Meals On Wheels!

The Kogi Korean BBQ food truck is just one of many to be featured in Long Beach's "Lunch Truck It" program!

In case you haven’t noticed, lunch trucks have become the new craze. Nowadays, they go beyond the typical taco-influenced menu and venture into the likes of grilled cheese sandwiches, Korean barbecue, and even chocolate chip cookies! And unlike before, it doesn’t have to be 2 a.m. for one to enjoy a food truck delicatessen – most of these trucks are out and about Southern California throughout the day, seven days a week. And if you’re lucky, you’ll attend a company event – or even a wedding – where these trucks are the featured caterers!

Fortunately for Long Beach, some of the most popular food trucks will make their way into the city the first Wednesday of every month. According to, food trucks such as Kogi Korean BBQ, Grilled Cheese Truck, The Greasy Wiener, Lobsta Truck, Chunk ‘N’ Chip, and many mor,e will make their way into the ZaSo Design District (off of Colorado Ave. and Anaheim St.) the first Wednesday of every month from 11:30 a.m.-2:30 p.m. A full schedule of which trucks will be featured each month can be viewed here.

So on April 4, when you and your co-workers are scrambling to decide on a lunch location, just remember the corner of Colorado and Anaheim – you’ll have truckloads of food to choose from!


8 Things You Should Never Buy Used

Mattresses are one of many items that should NEVER be purchased used!

In many cases, buying an item used is comparable to buying it new. Textbooks and video games are great examples of this as they tend to be a lot more affordable when already used, and yet remain in decent condition. But not every product is a good deal when purchased used. Some secondhand goods carry significant safety hazards, some wear down in quality after repeated use, and some are just plain gross. Here are a few to avoid, courtesy Matt Brownell of Yahoo! Finance:

• Mattresses: In New York City, a used mattress might as well be a smallpox blanket. Fear of bedbugs means that there’s virtually no secondhand mattress market to speak of, and you’re a lot more likely to see an old mattress in the back of a garbage truck than on Craigslist. While that means you can get one for super cheap, we still say it’s not worth the risk in urban areas where bedbugs are a concern. But even in the absence of the little critters, buying a used mattress is still a bad proposition.

• Couches and Upholstered Furniture: Of course, bedbugs can be found in all sorts of upholstered furniture, not just beds. That’s why we recommend buying only non-upholstered furniture because while you can wipe down a bookshelf or coffee table, cleaning an upholstered couch is a lot trickier. If there are bedbugs, dust or pet smells lurking within, you’re going to have a tough time removing them through conventional methods.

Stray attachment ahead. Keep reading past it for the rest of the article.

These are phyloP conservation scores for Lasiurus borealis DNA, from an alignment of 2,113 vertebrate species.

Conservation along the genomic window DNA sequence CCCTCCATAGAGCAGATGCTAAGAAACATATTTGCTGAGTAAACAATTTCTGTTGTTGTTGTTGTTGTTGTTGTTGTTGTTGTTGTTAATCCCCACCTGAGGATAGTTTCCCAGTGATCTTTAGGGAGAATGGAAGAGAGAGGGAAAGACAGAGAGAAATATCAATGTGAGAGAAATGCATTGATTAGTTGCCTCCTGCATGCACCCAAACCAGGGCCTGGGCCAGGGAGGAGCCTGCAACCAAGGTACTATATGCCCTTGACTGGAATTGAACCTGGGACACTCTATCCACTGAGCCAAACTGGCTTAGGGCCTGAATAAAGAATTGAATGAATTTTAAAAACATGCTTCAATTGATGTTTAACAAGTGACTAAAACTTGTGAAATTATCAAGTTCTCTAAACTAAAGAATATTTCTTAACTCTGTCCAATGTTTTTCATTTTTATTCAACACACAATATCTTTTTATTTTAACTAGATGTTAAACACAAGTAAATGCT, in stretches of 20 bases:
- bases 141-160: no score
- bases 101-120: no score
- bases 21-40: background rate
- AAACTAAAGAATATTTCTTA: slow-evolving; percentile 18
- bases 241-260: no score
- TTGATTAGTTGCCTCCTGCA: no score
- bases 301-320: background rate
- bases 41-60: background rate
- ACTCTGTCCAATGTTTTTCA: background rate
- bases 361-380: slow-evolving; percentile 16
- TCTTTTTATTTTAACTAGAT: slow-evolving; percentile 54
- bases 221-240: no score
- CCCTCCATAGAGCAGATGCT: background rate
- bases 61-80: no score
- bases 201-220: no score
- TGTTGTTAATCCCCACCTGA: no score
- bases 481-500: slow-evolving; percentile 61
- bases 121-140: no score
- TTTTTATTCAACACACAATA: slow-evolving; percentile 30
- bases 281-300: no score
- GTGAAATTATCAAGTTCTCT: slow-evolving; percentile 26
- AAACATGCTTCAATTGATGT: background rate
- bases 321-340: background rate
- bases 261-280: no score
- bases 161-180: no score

• Drop-Side Cribs: We previously recommended getting cribs and other baby furniture used for the simple reason that people will use it for just a couple  of years before putting it in their attic to gather dust. That abundance of supply means that there are a lot of people looking to sell old furniture on the cheap. But there’s one very big exception to this rule: drop-side cribs, a special kind of crib that allows you to lower the side for easy access to your child. The cribs were linked to a number of infant deaths after babies became caught between the mattress and side, and in 2010, the government formally banned their manufacture and sale in the U.S. That means you won’t find them in stores, but there’s always a chance that someone will try to sell you one of the cribs without realizing they’ve been banned. Before you buy any used items, inspect them thoroughly and confirm that they’re not a model that has been recalled.

• Bike Helmets: Bicycle helmets, in some sense, are designed to break: They absorb the impact of a hard blow to the head, and in the process they’ll usually crack but leave the cranium intact. That’s why experts say you should always throw out your bike helmet after a crash. As such, you should play it safe by never buying a used bike helmet, because even if you don’t see any cracks, there could be unseen damage from an accident you don’t know about. The good news is that they’re cheap to buy new!

• Bathing Suits: The fact that bathing suits are worn without underwear should be enough to dissuade you from buying a used one. Even if you run it through the washing machine with hot water and germicidal detergent, there’s no washing away that “ick” factor.

• Tires: In the past we’ve recommended buying a used car, but tires are another matter. Consumer Reports notes that worn-down tires are a lot less safe in wet conditions, and unless you have enough car expertise to assess the wear and tear on a set of tires, it’s best just to buy them new. And if you’re buying a used car, make sure that the mechanic you bring in to inspect it also takes a hard look at the condition of the tires.